It may sound trivial, yet how we define accredited investor (AI) is critical. Among other things, U.S. securities laws and regulations make it easier for AIs to invest in privately held companies through “exempt offerings,” which are offerings not “registered” under the 1933 Securities Act. This results in AIs having investment opportunities that are unavailable to non-accredited investors (non-AIs). Moreover, the amount raised in exempt offerings has been increasing both absolutely and relative to the amount raised in registered offerings. In fact, the Director of the SEC’s Division of Corporate Finance recently indicated that “[c]ompanies raised $2.9 trillion in private markets [in 2018], compared to $1.4 trillion in public markets . . . .” The importance of making more exempt offerings available to current non-AIs is frequently noted. Further, the pool of capital available to new ventures is essentially limited to the amount AIs are willing and able to invest. This is because it is too expensive for new ventures to participate in registered (i.e., public) offerings. It is also well established that these entrepreneurial ventures, which frequently need additional capital, have a significant impact on our economy. Thus, converting current non-AIs into AIs would create new investment opportunities, provide a much needed source of capital for entrepreneurial ventures, and have an economic impact.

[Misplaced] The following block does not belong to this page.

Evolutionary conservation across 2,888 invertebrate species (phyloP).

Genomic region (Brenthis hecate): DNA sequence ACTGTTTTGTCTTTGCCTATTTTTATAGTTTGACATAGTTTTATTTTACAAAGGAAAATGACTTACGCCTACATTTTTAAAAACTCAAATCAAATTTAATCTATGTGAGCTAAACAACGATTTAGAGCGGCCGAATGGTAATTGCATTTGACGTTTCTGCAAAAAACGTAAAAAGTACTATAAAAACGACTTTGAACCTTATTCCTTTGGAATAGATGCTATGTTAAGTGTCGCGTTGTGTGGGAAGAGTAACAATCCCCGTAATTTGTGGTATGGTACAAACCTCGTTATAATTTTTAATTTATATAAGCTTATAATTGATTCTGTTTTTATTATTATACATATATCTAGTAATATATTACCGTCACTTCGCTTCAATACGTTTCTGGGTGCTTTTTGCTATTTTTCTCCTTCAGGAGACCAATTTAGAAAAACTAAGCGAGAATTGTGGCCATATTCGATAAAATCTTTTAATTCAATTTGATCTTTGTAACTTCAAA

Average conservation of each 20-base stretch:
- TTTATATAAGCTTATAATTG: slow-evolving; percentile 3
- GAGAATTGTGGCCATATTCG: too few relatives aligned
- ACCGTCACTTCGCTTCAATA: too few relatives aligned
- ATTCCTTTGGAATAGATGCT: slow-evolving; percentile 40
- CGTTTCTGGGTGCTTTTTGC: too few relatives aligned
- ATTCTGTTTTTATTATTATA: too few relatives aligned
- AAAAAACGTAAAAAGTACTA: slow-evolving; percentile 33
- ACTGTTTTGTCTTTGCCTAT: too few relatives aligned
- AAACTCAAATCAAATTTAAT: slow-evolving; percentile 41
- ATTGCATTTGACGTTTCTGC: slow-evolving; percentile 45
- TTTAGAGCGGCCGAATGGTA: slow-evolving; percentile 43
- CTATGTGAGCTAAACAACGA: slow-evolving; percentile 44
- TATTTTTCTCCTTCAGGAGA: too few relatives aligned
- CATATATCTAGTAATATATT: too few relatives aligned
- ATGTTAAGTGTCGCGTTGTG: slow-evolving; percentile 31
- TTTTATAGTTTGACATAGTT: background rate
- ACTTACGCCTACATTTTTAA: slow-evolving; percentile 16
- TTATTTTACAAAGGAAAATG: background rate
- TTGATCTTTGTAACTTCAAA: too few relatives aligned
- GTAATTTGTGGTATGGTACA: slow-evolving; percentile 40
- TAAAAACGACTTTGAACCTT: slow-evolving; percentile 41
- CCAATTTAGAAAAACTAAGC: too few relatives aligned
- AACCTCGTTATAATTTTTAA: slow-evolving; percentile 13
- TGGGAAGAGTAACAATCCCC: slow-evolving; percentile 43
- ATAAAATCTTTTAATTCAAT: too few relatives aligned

To date, the AI definition has ignored the sophistication of individual investors. Instead, it has focused solely on one’s net worth and income. Commentators, including the SEC, have repeatedly noted potential shortcomings with this approach. But, the need to protect investors has provided the justification for tolerating these shortcomings. This Article argues that AI should be redefined to welcome investors who demonstrate an ability to fend for themselves by passing a relevant exam. More specifically, Part II of this Article reviews the current AI definition and population. Part III provides examples of how the AI definition impacts investments in private companies and the secondary trading of such securities. Part IV summarizes recent proposals to expand the current AI definition. Finally, Part V takes an in-depth look at one of the proposals: letting investors test into AI status. Part V also explains how such an exam could be linked to two other responsible ways to expand the AI pool: putting investment limits on AIs and recognizing the value of experience gained by actually investing in exempt offerings.